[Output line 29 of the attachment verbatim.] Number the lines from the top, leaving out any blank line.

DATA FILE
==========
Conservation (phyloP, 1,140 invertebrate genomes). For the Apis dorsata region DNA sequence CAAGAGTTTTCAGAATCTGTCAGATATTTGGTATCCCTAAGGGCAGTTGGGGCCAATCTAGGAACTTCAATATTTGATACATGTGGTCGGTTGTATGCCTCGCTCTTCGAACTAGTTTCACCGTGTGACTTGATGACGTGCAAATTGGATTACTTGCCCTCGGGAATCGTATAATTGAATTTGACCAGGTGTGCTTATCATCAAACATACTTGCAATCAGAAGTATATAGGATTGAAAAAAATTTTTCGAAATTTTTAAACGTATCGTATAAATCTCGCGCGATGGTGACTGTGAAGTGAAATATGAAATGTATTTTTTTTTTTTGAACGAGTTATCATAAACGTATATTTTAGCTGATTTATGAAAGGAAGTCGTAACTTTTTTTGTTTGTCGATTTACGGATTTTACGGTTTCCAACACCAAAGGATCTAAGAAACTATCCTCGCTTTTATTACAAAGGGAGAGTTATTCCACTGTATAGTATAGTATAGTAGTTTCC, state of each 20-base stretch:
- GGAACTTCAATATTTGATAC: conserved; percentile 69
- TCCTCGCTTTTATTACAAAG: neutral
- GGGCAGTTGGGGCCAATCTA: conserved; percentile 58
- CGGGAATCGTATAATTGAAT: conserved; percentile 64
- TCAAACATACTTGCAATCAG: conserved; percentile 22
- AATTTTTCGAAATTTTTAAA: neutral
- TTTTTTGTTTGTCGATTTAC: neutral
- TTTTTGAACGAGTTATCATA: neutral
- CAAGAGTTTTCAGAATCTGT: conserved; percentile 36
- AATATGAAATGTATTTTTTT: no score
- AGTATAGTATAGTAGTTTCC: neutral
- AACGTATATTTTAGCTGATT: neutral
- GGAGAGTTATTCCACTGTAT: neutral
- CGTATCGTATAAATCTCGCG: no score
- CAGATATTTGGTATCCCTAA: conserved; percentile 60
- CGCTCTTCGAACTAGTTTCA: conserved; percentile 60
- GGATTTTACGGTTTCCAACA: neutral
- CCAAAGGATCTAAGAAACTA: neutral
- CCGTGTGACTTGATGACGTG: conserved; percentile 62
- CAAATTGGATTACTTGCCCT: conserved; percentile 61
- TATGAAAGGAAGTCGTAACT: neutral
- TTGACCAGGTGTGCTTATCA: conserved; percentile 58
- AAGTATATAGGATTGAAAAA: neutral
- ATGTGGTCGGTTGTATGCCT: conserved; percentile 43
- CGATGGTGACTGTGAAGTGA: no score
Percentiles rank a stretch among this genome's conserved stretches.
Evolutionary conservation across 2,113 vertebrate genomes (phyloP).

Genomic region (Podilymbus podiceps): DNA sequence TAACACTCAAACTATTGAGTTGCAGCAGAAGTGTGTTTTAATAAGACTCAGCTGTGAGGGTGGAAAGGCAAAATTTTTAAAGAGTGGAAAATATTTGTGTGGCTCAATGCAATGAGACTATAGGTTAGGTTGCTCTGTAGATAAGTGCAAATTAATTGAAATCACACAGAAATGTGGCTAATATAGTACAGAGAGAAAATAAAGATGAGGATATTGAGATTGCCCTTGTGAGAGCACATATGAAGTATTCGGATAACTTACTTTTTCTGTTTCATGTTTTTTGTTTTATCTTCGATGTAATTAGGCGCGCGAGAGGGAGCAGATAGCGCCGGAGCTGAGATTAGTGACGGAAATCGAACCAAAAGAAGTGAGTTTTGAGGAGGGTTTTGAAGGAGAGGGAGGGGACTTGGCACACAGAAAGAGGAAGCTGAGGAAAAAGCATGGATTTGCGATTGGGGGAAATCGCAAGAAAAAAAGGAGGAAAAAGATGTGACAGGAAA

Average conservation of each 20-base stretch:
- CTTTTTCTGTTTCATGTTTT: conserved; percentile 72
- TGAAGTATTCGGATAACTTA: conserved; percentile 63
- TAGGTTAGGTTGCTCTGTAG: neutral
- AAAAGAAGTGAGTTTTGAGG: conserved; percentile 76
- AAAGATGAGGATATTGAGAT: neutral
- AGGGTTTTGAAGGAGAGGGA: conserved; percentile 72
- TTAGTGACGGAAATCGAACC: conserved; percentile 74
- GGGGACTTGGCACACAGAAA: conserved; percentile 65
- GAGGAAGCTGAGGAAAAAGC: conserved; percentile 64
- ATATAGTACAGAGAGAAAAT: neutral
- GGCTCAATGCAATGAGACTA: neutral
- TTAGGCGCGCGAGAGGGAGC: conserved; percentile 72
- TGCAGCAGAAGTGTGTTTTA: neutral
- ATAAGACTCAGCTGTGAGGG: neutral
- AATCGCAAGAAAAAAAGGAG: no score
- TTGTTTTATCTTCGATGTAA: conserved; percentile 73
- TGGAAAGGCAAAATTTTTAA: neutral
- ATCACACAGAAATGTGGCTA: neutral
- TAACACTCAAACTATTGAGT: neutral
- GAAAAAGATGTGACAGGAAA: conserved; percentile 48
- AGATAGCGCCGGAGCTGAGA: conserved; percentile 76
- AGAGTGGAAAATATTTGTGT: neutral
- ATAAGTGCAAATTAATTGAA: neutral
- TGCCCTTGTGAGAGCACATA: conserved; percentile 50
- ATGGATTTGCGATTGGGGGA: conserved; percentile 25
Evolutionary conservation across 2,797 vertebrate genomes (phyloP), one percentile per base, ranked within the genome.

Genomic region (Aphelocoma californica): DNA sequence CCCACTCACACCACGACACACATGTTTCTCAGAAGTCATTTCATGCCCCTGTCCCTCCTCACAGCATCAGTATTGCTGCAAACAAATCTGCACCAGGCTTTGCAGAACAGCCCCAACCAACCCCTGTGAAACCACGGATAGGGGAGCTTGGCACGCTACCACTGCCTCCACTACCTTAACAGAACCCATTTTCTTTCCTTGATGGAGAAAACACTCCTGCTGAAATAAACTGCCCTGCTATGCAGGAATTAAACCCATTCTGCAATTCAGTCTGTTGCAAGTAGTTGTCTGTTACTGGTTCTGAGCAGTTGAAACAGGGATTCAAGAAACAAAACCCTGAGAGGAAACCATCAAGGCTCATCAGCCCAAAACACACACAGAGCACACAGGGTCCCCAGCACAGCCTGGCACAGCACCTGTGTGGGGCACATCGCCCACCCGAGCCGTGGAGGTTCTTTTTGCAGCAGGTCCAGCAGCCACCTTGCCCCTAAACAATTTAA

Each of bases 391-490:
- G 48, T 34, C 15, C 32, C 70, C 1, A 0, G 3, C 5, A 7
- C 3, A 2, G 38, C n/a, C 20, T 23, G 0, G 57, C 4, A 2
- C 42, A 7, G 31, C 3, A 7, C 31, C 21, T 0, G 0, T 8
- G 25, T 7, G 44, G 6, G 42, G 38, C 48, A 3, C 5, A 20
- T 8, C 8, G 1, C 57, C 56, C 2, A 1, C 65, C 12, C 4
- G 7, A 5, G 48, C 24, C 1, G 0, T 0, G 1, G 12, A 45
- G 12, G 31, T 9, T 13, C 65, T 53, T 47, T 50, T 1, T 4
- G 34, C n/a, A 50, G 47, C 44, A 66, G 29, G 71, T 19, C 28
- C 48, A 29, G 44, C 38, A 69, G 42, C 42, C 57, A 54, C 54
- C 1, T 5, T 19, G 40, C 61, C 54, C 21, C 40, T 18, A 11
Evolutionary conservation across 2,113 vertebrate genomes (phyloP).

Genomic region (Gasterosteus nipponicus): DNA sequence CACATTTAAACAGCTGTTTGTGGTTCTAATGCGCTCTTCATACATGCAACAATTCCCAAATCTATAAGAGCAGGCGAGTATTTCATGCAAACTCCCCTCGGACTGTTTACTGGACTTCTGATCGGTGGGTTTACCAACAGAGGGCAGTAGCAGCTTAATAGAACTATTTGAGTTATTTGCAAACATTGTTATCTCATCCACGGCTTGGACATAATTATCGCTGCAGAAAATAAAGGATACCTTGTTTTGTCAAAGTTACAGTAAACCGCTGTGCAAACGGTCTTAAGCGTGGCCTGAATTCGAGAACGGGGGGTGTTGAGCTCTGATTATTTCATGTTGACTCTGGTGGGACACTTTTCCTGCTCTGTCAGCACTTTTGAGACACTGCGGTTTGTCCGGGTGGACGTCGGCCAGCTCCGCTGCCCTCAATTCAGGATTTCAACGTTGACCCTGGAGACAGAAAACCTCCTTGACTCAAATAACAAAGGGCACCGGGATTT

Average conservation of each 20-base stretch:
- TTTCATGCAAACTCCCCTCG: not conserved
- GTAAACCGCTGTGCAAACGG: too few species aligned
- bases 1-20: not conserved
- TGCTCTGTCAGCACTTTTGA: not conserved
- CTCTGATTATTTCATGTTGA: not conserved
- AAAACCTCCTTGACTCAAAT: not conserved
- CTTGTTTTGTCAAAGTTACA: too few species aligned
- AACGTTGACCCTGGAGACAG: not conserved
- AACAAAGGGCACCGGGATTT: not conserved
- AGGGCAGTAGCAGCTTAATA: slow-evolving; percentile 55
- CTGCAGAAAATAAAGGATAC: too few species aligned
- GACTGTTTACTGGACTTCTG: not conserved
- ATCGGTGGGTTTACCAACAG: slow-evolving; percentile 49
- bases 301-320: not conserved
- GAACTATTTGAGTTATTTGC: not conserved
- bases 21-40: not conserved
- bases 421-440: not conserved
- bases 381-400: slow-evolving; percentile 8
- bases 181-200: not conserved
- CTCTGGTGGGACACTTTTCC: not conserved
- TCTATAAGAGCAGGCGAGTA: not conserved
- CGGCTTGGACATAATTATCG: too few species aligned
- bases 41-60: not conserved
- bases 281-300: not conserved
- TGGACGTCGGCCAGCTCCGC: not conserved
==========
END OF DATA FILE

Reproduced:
Genomic region (Podilymbus podiceps): DNA sequence TAACACTCAAACTATTGAGTTGCAGCAGAAGTGTGTTTTAATAAGACTCAGCTGTGAGGGTGGAAAGGCAAAATTTTTAAAGAGTGGAAAATATTTGTGTGGCTCAATGCAATGAGACTATAGGTTAGGTTGCTCTGTAGATAAGTGCAAATTAATTGAAATCACACAGAAATGTGGCTAATATAGTACAGAGAGAAAATAAAGATGAGGATATTGAGATTGCCCTTGTGAGAGCACATATGAAGTATTCGGATAACTTACTTTTTCTGTTTCATGTTTTTTGTTTTATCTTCGATGTAATTAGGCGCGCGAGAGGGAGCAGATAGCGCCGGAGCTGAGATTAGTGACGGAAATCGAACCAAAAGAAGTGAGTTTTGAGGAGGGTTTTGAAGGAGAGGGAGGGGACTTGGCACACAGAAAGAGGAAGCTGAGGAAAAAGCATGGATTTGCGATTGGGGGAAATCGCAAGAAAAAAAGGAGGAAAAAGATGTGACAGGAAA